Hello and thank you for contacting us. This is Dwayne B. and I’m an expert here and looking forward to helping you today.
Generally, a COA or HOA can do anything that their rules and regulations and by-laws allow them to do so long as the rules and regs and by-laws are passed according to the process set up in them (ex. a vote by a certain % of members).
In your case there is a problem that is immediately apparent. The language they are complaining of ""Each Residential Unit shall be used for residential purposes only, and no trade or business of any kind may be conducted in or from a Residential Unit or any part of the Condominium...the terms ”business” and “trade,” as used in this provision, shall be construed to have their ordinary, generally accepted meanings, and shall include, without limitation, any occupation, work, or activity undertaken..." doesn't seem to have a good definition. Normally that language, which originated in city ordinances, is used to restrict residential property from being turned into commercial property but is not used to prevent rentals.
So your first argument would be that the definition is unconstitutionally vague. In addition, there is a rule sometimes known as the "Scrivener's Rule" that came from England and essentially it states that if a term in a contract is subject to two meanings then the court is bound to accept the meaning offered by the party to the contract who did not draft it (or have it drafted) so long as that meaning is reasonable. This applies even if the definition offered by the other party is "more" reasonable.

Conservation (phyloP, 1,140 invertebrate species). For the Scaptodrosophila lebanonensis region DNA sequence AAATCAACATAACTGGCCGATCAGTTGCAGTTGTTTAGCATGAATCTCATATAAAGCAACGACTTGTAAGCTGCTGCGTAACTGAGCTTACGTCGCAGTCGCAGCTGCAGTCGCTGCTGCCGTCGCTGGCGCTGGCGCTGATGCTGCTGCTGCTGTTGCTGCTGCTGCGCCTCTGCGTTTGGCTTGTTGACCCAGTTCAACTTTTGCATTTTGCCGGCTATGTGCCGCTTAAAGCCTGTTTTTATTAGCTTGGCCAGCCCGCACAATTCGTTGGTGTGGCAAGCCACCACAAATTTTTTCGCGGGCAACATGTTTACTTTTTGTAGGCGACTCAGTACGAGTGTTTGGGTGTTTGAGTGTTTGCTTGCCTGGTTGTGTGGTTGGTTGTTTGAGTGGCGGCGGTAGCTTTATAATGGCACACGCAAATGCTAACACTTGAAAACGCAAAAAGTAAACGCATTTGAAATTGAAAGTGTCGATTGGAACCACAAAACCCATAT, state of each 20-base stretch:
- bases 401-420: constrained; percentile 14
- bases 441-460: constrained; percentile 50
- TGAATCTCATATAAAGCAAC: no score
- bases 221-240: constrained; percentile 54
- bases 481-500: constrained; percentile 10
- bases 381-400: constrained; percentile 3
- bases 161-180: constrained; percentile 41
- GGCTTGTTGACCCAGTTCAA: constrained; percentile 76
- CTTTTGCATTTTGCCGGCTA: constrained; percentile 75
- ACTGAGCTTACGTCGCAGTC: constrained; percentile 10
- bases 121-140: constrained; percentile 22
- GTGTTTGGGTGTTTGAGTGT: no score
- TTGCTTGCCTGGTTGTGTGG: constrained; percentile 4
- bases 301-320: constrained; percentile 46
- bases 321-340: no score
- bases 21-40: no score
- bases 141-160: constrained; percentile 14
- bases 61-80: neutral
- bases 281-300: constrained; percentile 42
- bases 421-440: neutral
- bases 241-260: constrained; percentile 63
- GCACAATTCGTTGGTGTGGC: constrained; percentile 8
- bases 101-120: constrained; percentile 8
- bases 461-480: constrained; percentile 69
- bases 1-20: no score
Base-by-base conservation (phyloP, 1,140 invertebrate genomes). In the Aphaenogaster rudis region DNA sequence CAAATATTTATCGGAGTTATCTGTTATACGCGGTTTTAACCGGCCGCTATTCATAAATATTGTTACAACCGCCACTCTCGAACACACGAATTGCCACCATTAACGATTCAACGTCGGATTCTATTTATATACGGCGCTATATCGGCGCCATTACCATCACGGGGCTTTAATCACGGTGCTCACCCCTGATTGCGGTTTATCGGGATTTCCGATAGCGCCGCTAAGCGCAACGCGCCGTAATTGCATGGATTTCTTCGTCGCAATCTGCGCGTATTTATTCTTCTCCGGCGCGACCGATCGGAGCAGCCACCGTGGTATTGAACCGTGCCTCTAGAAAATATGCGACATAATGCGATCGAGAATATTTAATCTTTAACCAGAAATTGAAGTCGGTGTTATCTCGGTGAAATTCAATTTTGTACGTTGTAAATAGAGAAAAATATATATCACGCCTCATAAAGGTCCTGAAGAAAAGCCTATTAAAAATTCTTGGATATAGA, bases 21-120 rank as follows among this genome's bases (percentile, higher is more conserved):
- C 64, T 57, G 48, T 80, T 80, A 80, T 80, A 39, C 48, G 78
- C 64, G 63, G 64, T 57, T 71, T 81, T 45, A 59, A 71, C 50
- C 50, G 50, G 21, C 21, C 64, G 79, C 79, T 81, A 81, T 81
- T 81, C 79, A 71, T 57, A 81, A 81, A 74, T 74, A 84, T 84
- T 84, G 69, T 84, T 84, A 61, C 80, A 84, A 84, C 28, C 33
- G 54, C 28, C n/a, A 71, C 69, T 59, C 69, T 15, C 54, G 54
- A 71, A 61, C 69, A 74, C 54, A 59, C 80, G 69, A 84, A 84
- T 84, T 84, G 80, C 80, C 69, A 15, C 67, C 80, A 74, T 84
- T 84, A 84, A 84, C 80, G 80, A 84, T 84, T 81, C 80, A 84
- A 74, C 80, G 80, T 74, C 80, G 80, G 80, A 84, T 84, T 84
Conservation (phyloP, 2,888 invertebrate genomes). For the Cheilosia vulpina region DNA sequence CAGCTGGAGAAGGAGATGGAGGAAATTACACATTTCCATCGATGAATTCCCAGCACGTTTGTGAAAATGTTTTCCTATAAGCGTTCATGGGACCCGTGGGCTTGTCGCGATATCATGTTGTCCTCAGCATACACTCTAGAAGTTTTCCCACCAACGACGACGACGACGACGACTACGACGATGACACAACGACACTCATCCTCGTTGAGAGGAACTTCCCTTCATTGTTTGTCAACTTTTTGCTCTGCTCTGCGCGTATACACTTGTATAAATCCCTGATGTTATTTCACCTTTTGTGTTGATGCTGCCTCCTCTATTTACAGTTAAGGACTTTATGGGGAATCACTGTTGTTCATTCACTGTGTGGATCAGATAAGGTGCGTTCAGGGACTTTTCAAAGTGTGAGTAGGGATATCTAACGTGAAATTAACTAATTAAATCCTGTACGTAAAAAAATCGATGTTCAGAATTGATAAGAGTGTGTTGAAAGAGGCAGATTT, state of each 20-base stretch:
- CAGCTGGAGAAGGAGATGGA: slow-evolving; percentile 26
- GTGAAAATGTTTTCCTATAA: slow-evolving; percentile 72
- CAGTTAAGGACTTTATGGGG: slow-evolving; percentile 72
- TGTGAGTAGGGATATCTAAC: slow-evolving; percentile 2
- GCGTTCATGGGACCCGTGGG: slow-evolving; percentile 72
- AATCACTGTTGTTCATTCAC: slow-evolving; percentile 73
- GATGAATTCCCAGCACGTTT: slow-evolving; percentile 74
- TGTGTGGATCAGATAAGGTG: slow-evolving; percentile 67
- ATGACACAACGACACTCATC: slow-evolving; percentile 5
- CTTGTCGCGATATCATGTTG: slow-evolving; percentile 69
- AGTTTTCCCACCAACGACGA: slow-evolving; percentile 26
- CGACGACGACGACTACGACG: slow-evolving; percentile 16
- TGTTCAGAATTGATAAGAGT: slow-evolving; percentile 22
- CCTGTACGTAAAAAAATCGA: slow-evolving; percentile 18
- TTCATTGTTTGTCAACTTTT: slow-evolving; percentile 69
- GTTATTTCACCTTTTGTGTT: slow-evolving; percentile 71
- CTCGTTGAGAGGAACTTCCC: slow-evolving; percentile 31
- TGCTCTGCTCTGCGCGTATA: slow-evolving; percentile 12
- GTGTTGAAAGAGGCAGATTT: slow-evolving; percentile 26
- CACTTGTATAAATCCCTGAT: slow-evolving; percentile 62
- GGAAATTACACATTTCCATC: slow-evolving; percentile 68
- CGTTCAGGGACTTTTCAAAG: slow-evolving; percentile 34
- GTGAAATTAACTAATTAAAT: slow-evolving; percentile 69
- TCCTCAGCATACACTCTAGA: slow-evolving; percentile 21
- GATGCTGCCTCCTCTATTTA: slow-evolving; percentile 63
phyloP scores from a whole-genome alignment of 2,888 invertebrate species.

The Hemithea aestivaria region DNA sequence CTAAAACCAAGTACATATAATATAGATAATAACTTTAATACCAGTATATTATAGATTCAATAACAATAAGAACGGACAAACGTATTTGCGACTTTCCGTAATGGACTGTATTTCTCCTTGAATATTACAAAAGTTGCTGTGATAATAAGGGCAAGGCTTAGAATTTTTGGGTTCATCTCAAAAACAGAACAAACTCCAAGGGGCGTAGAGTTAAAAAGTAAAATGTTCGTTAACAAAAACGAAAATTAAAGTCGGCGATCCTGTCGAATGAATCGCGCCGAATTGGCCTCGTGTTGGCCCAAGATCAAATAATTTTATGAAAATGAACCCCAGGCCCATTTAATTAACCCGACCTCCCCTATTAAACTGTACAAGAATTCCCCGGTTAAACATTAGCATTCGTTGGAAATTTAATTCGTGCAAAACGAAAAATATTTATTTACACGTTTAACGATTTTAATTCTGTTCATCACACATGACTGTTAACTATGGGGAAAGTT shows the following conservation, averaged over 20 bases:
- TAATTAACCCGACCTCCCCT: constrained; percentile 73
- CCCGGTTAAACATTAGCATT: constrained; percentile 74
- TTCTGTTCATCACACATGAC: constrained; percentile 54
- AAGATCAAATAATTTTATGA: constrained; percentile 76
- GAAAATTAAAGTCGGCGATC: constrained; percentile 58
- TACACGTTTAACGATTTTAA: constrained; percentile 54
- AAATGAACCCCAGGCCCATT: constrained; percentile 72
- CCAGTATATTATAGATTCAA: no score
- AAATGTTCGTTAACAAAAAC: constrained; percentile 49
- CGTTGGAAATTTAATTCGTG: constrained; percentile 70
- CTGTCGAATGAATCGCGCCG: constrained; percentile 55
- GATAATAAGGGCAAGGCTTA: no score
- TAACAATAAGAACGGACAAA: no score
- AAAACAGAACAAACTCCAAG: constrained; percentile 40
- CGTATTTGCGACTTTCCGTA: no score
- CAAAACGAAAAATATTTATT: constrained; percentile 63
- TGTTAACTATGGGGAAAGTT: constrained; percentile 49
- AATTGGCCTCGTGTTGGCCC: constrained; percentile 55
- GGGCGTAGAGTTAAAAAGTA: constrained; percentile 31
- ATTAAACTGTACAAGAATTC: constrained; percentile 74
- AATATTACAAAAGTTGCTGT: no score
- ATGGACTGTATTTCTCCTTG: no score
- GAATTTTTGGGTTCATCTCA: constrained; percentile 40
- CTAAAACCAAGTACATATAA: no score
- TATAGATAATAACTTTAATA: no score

I don't see there being a huge issue with someone being fined for listing their property on the AirBnB website. It's a little unusual, but generally a HOA/COA can make anything prohibited that they choose to make prohibited, again assuming that they followed the proper procedure.
While you can ask for the hearing, you would be better off hiring a lawyer to represent you in this hearing and then, if you lose this hearing, in the lawsuit which would follow. The concepts and principles involved in this case are much more complicated than they might appear and include issues of Constitutional Law (including grandfathering or ex post facto) and the power of the COA/HOA.
You can sue for your attorney's fees as well as any other damages you have, but the COA/HOA will have a lawyer involved for them, even if he is acting "behind the scenes" and so you should as well.
If you choose not to hire a lawyer then you need to do a lot of research on the issue I set out here as well as familiarizing yourself with the Rules of Civil Procedure, the Rules of Civil Evidence, and then do a lot of legal research on the issues we've discussed because you're going to have to "educate" the judge on the law on this matter.
If your question has been answered then I'd offer my best wishes to you and ask that you please not forget to leave a Positive Rating so I receive credit for my work. Of course, please feel free to ask any follow up questions in this thread. I want to be sure that all of your questions are answered.